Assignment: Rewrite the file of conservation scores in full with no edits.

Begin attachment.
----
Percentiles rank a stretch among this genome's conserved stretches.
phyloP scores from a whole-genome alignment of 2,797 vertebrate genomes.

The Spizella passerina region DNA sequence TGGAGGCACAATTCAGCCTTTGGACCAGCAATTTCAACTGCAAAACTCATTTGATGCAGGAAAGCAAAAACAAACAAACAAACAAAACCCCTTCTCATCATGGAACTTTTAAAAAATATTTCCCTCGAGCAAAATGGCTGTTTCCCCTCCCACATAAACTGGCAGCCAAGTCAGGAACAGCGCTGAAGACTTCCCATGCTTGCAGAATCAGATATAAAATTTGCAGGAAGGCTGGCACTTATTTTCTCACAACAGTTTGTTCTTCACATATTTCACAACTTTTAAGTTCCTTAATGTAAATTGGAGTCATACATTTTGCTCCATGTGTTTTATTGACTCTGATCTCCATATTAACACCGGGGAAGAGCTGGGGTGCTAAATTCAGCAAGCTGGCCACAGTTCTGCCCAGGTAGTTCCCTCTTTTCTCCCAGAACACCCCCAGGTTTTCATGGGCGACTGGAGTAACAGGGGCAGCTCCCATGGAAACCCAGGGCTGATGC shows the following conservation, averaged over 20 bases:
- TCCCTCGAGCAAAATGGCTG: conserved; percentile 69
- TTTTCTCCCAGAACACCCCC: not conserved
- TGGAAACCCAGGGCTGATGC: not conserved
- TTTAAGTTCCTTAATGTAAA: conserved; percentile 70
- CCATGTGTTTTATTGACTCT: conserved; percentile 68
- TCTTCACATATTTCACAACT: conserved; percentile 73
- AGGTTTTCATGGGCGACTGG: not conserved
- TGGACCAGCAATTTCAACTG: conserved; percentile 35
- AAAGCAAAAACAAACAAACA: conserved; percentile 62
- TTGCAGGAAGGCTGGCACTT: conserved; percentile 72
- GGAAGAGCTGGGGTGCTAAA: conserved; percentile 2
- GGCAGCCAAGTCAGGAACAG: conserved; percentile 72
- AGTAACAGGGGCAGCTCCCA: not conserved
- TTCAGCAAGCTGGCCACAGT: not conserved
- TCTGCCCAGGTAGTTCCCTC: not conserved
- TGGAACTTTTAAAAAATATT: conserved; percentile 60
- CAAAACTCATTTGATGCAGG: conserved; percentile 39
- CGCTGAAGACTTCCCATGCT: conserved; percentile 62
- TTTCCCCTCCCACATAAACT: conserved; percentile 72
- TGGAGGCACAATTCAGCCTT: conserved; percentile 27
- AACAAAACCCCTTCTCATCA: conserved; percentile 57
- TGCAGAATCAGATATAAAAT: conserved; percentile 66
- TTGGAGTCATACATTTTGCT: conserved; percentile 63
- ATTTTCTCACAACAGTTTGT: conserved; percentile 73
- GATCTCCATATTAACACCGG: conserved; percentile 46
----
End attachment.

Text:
Percentiles rank a stretch among this genome's conserved stretches.
phyloP scores from a whole-genome alignment of 2,797 vertebrate genomes.

The Spizella passerina region DNA sequence TGGAGGCACAATTCAGCCTTTGGACCAGCAATTTCAACTGCAAAACTCATTTGATGCAGGAAAGCAAAAACAAACAAACAAACAAAACCCCTTCTCATCATGGAACTTTTAAAAAATATTTCCCTCGAGCAAAATGGCTGTTTCCCCTCCCACATAAACTGGCAGCCAAGTCAGGAACAGCGCTGAAGACTTCCCATGCTTGCAGAATCAGATATAAAATTTGCAGGAAGGCTGGCACTTATTTTCTCACAACAGTTTGTTCTTCACATATTTCACAACTTTTAAGTTCCTTAATGTAAATTGGAGTCATACATTTTGCTCCATGTGTTTTATTGACTCTGATCTCCATATTAACACCGGGGAAGAGCTGGGGTGCTAAATTCAGCAAGCTGGCCACAGTTCTGCCCAGGTAGTTCCCTCTTTTCTCCCAGAACACCCCCAGGTTTTCATGGGCGACTGGAGTAACAGGGGCAGCTCCCATGGAAACCCAGGGCTGATGC shows the following conservation, averaged over 20 bases:
- TCCCTCGAGCAAAATGGCTG: conserved; percentile 69
- TTTTCTCCCAGAACACCCCC: not conserved
- TGGAAACCCAGGGCTGATGC: not conserved
- TTTAAGTTCCTTAATGTAAA: conserved; percentile 70
- CCATGTGTTTTATTGACTCT: conserved; percentile 68
- TCTTCACATATTTCACAACT: conserved; percentile 73
- AGGTTTTCATGGGCGACTGG: not conserved
- TGGACCAGCAATTTCAACTG: conserved; percentile 35
- AAAGCAAAAACAAACAAACA: conserved; percentile 62
- TTGCAGGAAGGCTGGCACTT: conserved; percentile 72
- GGAAGAGCTGGGGTGCTAAA: conserved; percentile 2
- GGCAGCCAAGTCAGGAACAG: conserved; percentile 72
- AGTAACAGGGGCAGCTCCCA: not conserved
- TTCAGCAAGCTGGCCACAGT: not conserved
- TCTGCCCAGGTAGTTCCCTC: not conserved
- TGGAACTTTTAAAAAATATT: conserved; percentile 60
- CAAAACTCATTTGATGCAGG: conserved; percentile 39
- CGCTGAAGACTTCCCATGCT: conserved; percentile 62
- TTTCCCCTCCCACATAAACT: conserved; percentile 72
- TGGAGGCACAATTCAGCCTT: conserved; percentile 27
- AACAAAACCCCTTCTCATCA: conserved; percentile 57
- TGCAGAATCAGATATAAAAT: conserved; percentile 66
- TTGGAGTCATACATTTTGCT: conserved; percentile 63
- ATTTTCTCACAACAGTTTGT: conserved; percentile 73
- GATCTCCATATTAACACCGG: conserved; percentile 46